Biofuel groups send letter to Trump defending ethanol credits

Source: BY MIRANDA GREEN , The Hill • Posted: Thursday, March 8, 2018

The leaders of 150 American biofuel companies sent a letter to President Trump on Wednesday urging him to support the current Renewable Fuel Standard (RFS) and the supplemental use of ethanol credits.

The letter from the groups warns Trump that changes to the RFS and the Renewable Identification Number (RIN) system would negatively impact ethanol and biofuel producers.

“Like hundreds of thousands of others across the country, our jobs and those of our coworkers depend on the RFS, which ensures that American-made biofuels cannot be locked out of the marketplace by monopolies at the fuel pump,” the letter read.

The companies called out Sen. Ted Cruz (R-Texas), who has played a key role in the debate over whether to make changes to the current RFS and supported the position of oil and natural gas industries in a recent meeting with the president.

“We’ve seen Texas Senator Ted Cruz attempt to confuse stakeholders about the RFS, claiming that his attack on Renewable Identification Numbers (RINs) is not an attack on our jobs. Nothing could be further from the truth,” the letter said.

“There is no way to cut, cap, or eliminate RINs without cutting, capping, or eliminating gallons of homegrown fuel.”

Cruz and Sen. Pat Toomey (R-Pa.) voiced support for the fossil fuel industry at a White House meeting with the president last week. Cruz specifically argued in favor of a cap on the RIN system, which he argued would keep prices on biofuel credits down.

Sens. Joni Ernst (R) and Chuck Grassley (R), who represent the farm state of Iowa, spoke in support of the biofuel industry and against a cap.

Despite the highly publicized meeting between the four GOP senators, Trump, Environmental Protection Agency (EPA) Administrator Scott Pruitt and Agriculture Secretary Perdue, no agreement was reached.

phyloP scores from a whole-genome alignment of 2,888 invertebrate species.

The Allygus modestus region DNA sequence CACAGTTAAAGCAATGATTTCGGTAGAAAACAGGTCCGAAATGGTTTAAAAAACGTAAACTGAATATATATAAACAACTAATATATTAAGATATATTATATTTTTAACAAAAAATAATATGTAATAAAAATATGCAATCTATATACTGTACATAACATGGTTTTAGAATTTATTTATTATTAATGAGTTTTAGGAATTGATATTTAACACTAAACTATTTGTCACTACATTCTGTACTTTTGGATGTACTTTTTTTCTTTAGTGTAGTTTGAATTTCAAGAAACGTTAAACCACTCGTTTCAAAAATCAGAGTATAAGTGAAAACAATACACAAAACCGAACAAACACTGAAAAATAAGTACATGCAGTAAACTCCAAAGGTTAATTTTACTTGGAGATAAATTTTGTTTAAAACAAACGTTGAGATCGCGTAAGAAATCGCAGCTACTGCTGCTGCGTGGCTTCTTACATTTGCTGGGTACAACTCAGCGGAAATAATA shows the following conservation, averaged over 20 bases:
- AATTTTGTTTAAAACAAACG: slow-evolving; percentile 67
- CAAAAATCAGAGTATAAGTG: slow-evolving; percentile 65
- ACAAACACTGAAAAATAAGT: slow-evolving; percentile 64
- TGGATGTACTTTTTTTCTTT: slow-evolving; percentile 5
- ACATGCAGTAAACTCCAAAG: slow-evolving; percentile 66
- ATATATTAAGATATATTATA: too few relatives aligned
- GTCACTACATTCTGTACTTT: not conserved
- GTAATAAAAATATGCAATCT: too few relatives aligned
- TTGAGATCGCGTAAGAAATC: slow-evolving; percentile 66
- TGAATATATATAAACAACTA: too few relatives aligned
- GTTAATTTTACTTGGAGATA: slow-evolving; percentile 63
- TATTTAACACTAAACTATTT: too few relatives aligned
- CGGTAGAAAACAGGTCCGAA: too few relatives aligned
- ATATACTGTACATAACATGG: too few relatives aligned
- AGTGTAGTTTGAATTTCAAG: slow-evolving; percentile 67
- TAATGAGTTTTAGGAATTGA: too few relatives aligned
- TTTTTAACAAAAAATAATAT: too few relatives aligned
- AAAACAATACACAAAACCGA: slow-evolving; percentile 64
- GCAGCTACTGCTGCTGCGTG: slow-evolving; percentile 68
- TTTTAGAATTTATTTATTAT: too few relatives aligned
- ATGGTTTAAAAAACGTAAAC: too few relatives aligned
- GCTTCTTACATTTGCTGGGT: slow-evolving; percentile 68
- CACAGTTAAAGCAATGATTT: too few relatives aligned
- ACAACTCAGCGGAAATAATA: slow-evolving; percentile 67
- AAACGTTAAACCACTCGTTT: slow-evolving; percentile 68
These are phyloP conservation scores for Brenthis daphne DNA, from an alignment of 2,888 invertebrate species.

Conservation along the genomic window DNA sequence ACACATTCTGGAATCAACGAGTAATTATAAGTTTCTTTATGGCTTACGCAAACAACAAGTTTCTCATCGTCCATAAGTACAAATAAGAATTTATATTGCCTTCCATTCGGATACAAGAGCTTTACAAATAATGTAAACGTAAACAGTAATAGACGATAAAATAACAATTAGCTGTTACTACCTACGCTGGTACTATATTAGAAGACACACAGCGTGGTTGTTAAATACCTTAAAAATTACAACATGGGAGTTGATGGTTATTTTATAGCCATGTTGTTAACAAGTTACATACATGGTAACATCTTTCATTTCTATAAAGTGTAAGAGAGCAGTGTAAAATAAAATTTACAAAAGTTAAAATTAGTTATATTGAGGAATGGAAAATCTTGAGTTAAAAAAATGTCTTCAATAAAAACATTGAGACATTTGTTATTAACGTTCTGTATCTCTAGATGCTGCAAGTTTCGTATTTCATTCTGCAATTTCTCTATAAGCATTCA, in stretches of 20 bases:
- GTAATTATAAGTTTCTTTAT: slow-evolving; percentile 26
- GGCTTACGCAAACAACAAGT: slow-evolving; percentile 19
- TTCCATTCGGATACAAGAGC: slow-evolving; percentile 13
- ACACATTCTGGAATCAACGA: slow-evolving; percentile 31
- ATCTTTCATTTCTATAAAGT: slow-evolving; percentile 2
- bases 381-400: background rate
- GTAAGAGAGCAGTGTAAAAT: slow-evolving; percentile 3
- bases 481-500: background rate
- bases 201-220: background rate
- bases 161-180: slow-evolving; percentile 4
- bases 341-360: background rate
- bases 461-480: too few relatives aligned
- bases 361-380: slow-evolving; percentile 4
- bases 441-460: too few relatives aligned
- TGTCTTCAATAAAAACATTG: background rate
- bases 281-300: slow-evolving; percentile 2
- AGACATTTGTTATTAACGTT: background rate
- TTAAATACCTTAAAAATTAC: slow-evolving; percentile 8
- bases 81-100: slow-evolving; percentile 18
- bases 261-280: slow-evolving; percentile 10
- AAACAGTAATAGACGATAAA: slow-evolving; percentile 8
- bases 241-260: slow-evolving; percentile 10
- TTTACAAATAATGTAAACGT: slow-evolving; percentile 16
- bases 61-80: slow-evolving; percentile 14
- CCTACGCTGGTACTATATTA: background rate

In their letter Wednesday, the biofuel groups echoed similar arguments as Grassley and Ernst, arguing it was false to blame the bankruptcy of one company — Philadelphia Energy Solutions — on the success of the RIN system.

Philadelphia Energy Solutions owns the largest East Coast refinery and announced bankruptcy in January.

“To justify regulatory handouts for an entire sector, Senator Cruz has attempted to hijack a conversation about one mismanaged refinery. But there is no truth behind the notion that this White House must choose between rural jobs and strong refining revenues,” the groups stated in their letter.

Instead, the biofuel companies floated another “win-win” approach for Trump to consider: lifting a rule that prevents the sale of a certain ethanol blend in summer months. The current sale is restricted due to its negative effects on air quality during warmer months.

“A true win-win proposal would lift summertime restrictions on the sales of 15 percent ethanol blends. This minor change would support growth on all sides, generate a new supply of RINs, and ease pressure on refiners,” the letter states.

But they argue that their request would not work hand-in-hand with Cruz’s position.

“This proposal holds no value if it becomes tied to destructive RIN caps that eliminate market access for biofuels.”